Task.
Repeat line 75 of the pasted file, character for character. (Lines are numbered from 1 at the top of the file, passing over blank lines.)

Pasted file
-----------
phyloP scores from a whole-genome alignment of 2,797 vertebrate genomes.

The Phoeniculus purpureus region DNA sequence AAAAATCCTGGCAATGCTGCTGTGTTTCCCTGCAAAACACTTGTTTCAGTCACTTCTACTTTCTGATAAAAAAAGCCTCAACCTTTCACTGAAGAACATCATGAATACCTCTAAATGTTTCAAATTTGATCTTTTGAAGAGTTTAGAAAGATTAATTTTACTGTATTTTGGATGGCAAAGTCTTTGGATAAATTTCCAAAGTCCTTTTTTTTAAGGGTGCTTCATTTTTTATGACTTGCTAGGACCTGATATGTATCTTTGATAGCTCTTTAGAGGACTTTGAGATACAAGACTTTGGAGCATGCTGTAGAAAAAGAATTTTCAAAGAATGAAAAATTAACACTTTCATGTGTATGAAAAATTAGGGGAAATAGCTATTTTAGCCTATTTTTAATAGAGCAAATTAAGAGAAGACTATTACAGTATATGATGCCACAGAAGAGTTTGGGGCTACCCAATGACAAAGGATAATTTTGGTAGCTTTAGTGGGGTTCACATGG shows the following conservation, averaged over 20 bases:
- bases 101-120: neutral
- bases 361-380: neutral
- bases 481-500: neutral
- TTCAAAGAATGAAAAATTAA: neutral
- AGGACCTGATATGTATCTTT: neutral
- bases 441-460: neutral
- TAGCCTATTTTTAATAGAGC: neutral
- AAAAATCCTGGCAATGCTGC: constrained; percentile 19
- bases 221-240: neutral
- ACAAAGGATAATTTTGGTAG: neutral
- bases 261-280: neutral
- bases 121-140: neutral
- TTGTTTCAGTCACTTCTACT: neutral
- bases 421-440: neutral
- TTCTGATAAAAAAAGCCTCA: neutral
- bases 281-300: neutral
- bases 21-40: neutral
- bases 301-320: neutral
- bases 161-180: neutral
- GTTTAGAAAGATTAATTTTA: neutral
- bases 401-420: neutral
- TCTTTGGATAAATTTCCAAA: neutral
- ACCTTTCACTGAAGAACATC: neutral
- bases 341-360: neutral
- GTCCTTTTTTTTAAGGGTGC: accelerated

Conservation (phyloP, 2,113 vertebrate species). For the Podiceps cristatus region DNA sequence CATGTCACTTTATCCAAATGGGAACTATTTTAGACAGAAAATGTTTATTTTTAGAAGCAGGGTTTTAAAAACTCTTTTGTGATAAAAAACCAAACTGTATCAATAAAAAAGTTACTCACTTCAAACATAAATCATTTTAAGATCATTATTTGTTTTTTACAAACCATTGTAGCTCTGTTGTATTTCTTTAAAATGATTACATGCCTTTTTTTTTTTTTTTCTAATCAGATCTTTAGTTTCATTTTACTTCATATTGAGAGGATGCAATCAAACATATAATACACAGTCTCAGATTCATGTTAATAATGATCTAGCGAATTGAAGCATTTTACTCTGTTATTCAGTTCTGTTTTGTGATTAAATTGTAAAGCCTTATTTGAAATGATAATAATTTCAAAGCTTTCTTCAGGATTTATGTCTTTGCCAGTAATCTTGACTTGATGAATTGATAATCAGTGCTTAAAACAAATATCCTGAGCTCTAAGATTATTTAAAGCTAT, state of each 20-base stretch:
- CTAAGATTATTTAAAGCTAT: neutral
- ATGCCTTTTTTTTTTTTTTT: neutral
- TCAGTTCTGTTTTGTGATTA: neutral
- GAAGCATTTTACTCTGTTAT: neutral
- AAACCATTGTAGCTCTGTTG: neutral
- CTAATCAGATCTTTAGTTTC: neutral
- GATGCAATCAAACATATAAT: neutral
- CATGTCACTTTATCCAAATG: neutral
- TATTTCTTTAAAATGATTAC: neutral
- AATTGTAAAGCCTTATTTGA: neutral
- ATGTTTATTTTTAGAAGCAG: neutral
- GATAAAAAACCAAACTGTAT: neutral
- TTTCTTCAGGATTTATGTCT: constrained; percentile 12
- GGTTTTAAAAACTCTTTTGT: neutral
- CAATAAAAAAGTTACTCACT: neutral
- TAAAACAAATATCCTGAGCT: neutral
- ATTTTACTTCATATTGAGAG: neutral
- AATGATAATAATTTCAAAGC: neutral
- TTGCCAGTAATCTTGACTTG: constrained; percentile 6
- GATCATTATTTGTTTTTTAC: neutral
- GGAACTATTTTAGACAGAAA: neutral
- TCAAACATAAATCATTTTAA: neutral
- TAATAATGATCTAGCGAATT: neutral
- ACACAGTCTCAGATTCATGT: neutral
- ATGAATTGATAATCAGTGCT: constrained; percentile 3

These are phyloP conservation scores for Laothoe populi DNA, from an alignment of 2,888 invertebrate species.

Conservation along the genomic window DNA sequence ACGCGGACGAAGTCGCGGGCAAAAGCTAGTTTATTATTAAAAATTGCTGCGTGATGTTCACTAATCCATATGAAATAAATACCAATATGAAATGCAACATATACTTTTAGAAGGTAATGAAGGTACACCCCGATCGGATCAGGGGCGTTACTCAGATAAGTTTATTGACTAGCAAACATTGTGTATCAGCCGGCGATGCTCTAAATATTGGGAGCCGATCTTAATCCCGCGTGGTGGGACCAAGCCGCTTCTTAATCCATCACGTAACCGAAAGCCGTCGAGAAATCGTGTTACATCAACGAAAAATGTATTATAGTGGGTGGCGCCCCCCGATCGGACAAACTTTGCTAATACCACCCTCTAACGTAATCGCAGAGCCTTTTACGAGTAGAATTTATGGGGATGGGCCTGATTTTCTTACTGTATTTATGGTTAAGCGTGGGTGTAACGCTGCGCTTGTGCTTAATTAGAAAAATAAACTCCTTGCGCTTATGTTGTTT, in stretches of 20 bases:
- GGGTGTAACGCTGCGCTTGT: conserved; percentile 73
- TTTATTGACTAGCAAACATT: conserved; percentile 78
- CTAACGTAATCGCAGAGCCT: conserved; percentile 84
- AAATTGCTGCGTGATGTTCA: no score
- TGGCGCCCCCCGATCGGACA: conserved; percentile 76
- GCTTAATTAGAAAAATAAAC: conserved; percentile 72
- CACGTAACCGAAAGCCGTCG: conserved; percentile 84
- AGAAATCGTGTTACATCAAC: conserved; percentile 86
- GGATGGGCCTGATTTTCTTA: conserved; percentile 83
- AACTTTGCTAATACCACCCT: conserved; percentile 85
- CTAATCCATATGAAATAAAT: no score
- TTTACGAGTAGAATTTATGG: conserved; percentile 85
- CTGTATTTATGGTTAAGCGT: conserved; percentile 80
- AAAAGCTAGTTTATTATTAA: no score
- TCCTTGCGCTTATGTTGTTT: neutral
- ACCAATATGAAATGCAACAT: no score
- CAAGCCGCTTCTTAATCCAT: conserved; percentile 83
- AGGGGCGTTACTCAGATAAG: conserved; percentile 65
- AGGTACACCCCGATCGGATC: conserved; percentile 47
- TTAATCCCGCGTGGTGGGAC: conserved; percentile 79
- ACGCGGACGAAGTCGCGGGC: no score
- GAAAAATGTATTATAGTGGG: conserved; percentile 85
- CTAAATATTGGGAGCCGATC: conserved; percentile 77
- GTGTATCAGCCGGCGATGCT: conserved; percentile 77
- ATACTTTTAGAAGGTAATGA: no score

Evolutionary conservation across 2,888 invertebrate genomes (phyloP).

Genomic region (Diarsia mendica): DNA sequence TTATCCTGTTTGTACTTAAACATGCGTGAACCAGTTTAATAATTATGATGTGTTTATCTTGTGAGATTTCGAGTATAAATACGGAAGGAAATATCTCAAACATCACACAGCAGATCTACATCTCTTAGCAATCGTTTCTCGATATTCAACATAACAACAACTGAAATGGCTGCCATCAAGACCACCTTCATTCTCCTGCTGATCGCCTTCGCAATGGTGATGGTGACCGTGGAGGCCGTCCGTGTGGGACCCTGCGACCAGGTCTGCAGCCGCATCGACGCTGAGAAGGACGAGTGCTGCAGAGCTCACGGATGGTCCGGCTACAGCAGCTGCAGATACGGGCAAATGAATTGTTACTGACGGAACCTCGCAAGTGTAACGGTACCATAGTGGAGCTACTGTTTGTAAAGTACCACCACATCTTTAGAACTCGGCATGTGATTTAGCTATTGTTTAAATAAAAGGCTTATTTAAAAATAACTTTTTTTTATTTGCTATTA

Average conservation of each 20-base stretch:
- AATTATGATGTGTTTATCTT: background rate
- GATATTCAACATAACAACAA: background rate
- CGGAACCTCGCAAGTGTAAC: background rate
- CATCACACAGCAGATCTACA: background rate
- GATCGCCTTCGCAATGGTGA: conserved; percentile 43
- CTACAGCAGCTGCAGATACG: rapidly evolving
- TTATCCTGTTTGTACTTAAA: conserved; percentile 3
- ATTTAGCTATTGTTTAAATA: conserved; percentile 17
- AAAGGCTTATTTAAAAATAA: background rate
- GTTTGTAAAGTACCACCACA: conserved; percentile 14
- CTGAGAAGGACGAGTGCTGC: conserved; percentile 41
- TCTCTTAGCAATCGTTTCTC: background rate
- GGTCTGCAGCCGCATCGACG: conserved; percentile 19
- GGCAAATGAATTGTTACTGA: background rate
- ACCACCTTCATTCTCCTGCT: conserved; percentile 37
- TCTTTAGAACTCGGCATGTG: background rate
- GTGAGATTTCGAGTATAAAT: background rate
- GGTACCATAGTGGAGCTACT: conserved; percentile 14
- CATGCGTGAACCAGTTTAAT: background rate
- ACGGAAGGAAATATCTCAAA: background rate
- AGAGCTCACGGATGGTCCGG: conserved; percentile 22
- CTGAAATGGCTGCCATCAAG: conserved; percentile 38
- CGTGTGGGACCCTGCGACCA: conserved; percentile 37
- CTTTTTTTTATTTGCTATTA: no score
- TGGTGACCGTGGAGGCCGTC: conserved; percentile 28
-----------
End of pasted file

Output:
- TTAATCCCGCGTGGTGGGAC: conserved; percentile 79